[96-365] 9th. November 2020- This is proving to be one of those weeks. This is my first attempt to post on my phone.
1st we're in lockdown. 2nd the road is closed to civilisation for a week. 3rd my PC died last night. Try getting a PC fixed in those circumstances.
Enough of my problems. Apart from the fact I have now given up with the phone (already). For some reason it is impossible to enter text easily, so I am now on a borrowed PC.
This is Dartmouth railway station. It has no railway and has never seen a train. When the railway was first built from Paignton to Dartmouth it got as far as the river Dart to The Greenway Estate.
Greenway is interesting because it is the former home of Agatha Christie, Murder on the Orient Express etc...... It is now owned by the National Trust, who have gone woke, so assuming Agatha Christies ancient forebears did not know a slave owner it will still be open to the public eventually when things return to normal.
This relaxed and atmospheric house is set in the 1950s, when Agatha and her family would spend summers and Christmases here with friends, relaxing by the river, playing croquet and clock golf, and reading her latest mystery to their guests. The family were great collectors, and the house is filled with an important and varied collection of ceramics, Tunbridgeware, silver, and books, including first editions of her novels. It is also home to archaeological artefacts acquired in the Middle East where Agatha accompanied her husband, archaeologist Max Mallowan on excavations. In the library a frieze was painted in 1944 when the house was requisitioned by the US Coastguards as part of the preparations for D-Day. (The National Trust)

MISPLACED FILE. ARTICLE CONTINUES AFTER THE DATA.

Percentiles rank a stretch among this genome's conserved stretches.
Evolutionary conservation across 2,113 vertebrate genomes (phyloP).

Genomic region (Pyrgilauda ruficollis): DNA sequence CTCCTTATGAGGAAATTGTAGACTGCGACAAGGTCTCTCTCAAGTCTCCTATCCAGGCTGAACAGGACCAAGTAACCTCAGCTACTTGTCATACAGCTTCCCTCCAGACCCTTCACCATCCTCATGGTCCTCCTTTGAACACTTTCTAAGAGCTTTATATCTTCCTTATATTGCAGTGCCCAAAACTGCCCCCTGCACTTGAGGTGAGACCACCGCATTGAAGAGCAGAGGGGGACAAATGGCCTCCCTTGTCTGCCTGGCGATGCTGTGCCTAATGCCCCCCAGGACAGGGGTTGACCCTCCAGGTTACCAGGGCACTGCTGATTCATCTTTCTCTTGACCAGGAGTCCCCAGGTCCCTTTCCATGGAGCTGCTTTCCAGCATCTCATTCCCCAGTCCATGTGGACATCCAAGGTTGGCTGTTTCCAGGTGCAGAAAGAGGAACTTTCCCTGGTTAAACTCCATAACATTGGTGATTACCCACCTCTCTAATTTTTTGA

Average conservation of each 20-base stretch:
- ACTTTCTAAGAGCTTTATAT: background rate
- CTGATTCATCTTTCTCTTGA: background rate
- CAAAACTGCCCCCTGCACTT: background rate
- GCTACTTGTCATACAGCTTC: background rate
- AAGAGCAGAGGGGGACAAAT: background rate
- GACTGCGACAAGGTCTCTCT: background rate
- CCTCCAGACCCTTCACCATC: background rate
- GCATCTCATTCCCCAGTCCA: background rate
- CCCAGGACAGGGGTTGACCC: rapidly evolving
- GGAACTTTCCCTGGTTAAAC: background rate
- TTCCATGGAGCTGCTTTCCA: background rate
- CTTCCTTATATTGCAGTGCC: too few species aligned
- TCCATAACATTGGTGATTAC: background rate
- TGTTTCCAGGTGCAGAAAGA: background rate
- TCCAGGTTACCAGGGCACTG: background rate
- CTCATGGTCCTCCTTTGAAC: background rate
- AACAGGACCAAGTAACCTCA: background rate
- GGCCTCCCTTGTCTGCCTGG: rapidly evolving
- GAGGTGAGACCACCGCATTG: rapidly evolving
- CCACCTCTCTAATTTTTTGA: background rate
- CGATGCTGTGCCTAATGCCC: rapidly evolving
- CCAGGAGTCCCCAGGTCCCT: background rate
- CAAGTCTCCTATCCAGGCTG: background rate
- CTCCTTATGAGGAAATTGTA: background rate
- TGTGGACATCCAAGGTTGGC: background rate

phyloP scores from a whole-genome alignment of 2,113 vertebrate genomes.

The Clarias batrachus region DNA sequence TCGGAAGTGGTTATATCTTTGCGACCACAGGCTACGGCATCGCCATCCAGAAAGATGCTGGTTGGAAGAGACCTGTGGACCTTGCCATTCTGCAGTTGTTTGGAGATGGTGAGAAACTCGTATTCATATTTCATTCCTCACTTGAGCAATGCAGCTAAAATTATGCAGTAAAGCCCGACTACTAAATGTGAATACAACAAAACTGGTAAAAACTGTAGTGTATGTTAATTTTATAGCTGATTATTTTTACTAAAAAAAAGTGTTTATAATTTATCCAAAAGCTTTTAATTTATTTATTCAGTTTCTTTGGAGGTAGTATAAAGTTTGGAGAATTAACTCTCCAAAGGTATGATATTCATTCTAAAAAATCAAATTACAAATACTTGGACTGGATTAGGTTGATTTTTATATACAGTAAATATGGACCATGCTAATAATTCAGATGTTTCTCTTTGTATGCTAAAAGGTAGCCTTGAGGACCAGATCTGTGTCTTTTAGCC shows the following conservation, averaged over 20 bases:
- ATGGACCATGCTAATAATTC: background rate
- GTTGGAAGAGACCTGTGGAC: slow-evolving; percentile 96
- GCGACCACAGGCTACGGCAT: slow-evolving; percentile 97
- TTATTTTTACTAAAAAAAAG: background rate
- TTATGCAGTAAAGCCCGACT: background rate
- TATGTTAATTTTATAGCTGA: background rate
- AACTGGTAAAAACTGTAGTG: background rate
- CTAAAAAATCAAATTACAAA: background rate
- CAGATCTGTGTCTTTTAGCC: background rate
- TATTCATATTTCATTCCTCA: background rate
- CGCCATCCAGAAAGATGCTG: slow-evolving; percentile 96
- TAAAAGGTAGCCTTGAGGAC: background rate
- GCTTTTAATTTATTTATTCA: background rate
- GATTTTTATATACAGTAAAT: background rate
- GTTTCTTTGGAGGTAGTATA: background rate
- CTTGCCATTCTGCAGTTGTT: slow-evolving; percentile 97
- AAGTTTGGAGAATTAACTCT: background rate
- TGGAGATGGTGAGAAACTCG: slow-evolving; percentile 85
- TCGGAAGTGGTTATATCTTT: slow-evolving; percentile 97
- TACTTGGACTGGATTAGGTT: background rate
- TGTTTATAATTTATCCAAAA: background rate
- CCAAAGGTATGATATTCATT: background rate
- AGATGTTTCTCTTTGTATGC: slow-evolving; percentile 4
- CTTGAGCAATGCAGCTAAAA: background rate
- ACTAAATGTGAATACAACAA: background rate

Back to the missing railway.
The Dartmouth and Torbay Railway was frustrated in its efforts to build a line across the River Dart and so was forced to terminate its line on the east side of the river in Kingswear.
A site on the quay in Dartmouth was obtained and an 8 feet (2.4 m) wide jetty provided to accommodate a ferry from Kingswear. An 83 feet (25 m) long pier was built out from the quay, and a 60 feet (18 metres) jetty linked this with a pontoon to which the ferry could moor. The jetty was hinged to the pier and so could rise and fall with the jetty as the tide went in and out. The pontoon was 58 feet (18 m) long and up to 18 feet (5.5 m) wide, and a hut was situated on it as a ticket office. The station opened with the railway on 16 August 1864. The railway was leased to the South Devon Railway Company from 1 January 1866 and this in turn amalgamated with the Great Western Railway on 1 February 1876.
The town of Dartmouth instigated improvements to the waterfront in 1884, which saw a new embankment built north and south of the railway jetty, but the railway and town failed to agree on who was to pay to complete the new embankment at the site of the jetty and so a gap was left for five years. Eventually an agreement was reached and a new jetty provided. A new station building was provided on the shore, on the north side of the jetty. This wooden structure, had full booking office and waiting facilities. The station master at Dartmouth was paid more than his colleague at Kingswear due to the important traffic to HMS Britannia (as it was known then), the Royal Naval College, Dartmouth. (wikipedia)
So that is how Dartmouth ended up with a railway station and no railway.
As for my PC there is no immediate solution because of lockdown so I will keep you posted. Until then snaps on my phone will have to do and some may have no text accompanying them. Good luck everyone, and stay safe in the craziness.